A Dialog about AutoCad Layers

I am anal about layers. I admit it. My drawings typically have up to about 300 of them, and if I have my druthers, they are mapped to the PWGSC (Public Works & Government Services Canada) layer standard. They don’t scare me – largely because I have customization that makes them easy to handle – and take advantage of.


The AutoCad Layer Palette

Translate this to the AutoCad working environment, and it can be a bit of a problem. Not so long ago, the boffins at Autodesk introduced the Layer Palette, which actively scans and updates while it is on or active – even while docked. It was one of those things that appeared magically with a new AutoCad version, and seemed cool at the beginning. Gradually I noticed how sluggish things were becoming during normal AutoCad operations, like switching between open drawings. I am currently using version 2015 with an Intel i7-based PC and high-end graphics card – and it seems to make no difference.  The way AutoCad was handling the layers seemed to be inefficient.  I could highlight some layers and try to change their bylayer colour – and wait for it to respond before it presented the colour dialog box.  I noticed that sometimes it helped if I closed down AutoCad and restarted it – flushing memory perhaps?

So I threw the question up on the Autodesk Forum – and soon the answer was forthcoming from a marvelous contributor: Dean Saadallah. He “reminded” me of the AutoCad variable LAYERDLGMODE (which I had never heard of) and advised that if I were to set it to zero, it would turn off the Layer Palette, and return my world to the CLASSICLAYER interface. And all of the problems went away. Selecting 40 odd layers at once to freeze them or whatever is now very fast – and I am happy. A downside is that you cannot dock the old layer dialog box – but I can live with that.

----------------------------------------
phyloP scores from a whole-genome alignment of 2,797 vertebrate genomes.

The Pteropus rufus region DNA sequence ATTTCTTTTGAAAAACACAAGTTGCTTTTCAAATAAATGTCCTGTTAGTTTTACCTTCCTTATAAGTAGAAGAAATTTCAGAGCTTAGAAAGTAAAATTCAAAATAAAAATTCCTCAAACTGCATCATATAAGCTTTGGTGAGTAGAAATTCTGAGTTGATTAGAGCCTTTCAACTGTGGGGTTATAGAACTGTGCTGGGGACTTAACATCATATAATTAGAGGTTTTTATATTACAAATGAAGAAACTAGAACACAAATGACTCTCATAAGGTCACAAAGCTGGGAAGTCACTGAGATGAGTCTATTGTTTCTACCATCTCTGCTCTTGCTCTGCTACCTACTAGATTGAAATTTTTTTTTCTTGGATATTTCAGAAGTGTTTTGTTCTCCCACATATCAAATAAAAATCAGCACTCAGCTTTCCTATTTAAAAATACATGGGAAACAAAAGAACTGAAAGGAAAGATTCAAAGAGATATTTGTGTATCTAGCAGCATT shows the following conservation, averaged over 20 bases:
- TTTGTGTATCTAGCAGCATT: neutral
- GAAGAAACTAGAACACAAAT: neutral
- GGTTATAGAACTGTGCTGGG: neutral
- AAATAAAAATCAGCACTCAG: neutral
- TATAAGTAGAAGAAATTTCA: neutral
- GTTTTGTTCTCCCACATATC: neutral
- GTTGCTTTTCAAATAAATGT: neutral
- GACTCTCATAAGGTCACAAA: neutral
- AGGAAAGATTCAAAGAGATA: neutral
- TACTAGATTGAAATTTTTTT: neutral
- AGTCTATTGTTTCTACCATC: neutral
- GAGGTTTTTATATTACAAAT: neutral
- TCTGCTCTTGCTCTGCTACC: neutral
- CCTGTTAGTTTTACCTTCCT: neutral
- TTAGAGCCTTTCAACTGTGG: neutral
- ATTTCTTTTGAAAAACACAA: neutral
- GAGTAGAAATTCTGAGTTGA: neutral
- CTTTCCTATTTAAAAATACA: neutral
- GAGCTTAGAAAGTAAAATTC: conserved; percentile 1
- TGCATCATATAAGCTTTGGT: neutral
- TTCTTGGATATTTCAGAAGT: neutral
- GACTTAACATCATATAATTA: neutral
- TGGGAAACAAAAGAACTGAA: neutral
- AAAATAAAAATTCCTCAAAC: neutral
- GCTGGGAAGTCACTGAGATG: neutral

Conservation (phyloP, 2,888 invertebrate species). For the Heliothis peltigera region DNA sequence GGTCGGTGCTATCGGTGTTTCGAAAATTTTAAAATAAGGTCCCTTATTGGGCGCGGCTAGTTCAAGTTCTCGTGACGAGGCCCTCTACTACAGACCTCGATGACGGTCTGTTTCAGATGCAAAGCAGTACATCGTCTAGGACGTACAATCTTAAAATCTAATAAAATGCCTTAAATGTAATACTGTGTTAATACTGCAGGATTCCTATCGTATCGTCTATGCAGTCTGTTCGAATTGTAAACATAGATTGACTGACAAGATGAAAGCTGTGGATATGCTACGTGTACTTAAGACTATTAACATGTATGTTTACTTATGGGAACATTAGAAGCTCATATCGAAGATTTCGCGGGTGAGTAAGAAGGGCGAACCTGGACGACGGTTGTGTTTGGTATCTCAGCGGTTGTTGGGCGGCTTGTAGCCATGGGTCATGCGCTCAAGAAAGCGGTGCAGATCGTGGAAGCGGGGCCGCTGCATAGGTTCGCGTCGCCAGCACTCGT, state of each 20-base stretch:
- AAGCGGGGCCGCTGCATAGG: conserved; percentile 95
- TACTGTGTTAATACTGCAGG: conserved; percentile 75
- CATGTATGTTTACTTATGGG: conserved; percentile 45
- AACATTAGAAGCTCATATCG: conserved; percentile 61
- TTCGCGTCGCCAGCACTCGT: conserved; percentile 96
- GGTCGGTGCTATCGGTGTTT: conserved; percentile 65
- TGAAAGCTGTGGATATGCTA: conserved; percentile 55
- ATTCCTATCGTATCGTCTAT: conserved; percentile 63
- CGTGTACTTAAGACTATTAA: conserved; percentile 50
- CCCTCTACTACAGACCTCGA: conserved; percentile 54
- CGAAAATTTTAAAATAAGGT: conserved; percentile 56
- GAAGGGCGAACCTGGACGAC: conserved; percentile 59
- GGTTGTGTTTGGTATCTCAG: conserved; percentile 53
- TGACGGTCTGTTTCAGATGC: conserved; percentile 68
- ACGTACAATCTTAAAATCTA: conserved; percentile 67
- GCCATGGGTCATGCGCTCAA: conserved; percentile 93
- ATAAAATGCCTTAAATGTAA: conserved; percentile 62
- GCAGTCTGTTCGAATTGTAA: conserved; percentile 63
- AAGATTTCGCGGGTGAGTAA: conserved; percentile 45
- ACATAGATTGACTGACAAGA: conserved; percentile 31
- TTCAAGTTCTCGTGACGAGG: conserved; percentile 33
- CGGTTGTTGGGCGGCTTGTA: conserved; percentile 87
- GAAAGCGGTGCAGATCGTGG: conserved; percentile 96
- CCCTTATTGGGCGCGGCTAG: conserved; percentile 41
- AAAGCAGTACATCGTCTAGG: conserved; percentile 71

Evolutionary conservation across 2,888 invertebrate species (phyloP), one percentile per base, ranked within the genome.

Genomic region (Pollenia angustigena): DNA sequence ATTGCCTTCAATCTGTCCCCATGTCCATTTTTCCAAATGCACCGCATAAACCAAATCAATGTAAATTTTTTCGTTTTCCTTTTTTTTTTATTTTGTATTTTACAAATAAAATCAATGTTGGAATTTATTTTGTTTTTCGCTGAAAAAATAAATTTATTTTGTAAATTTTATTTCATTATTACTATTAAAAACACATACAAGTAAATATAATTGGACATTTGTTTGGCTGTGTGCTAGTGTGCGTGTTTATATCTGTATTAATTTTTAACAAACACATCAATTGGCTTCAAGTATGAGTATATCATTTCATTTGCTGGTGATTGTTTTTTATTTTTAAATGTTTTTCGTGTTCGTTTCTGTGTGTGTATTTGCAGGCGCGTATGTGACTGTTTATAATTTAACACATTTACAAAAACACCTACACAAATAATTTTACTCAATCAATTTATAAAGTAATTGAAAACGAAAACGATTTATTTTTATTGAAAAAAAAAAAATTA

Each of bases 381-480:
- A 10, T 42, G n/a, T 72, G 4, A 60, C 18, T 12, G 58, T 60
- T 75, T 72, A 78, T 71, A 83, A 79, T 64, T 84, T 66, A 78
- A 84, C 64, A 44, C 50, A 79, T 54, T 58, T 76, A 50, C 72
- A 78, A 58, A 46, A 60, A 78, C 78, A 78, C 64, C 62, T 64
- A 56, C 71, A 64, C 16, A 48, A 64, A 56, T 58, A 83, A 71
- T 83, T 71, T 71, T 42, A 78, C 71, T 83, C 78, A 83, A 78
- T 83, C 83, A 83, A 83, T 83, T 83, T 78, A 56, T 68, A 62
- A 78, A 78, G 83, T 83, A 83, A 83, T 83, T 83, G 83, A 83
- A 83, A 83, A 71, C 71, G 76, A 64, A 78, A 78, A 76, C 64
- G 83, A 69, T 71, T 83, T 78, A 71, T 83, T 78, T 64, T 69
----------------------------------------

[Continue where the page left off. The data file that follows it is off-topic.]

The Classic Layer Dialog Box

I can see why a live and dockable interface would be useful and funky – but it has to be written around efficient code – something that perhaps caches the layer information? Perhaps it already does that – but whatever methodology being used, it isn’t what I need it to be.


Life Experience via Cessna Citation

I often think back to March 2015 and one of life’s better experiences – the day I spent visiting the NAD Klima factory in Sherbrooke, Quebec. I received a call a week or so earlier from a good buddy Chris who works in the HVAC Sales trade – asking me if I would like to visit the factory (possibly) and oh: just so you know, we will be travelling via a privately leased Cessna Citation (absolutely). So early on the morning of March 19th I drove to Ottawa International Airport and headed to an area I had never been before – where the private jets reside. Entering the small office area I was greeted at a reception desk with smiles and a newspaper – you can wait in the lounge for the others to arrive. It was a bright and clear blue day and a glance out the window revealed our chariot for the day, all gleaming white in the early morning sun. After a short while my peers arrived and after a brief chat with the pilot and copilot, the six of use were able to walk out to the aircraft with a refreshing lack of security checks.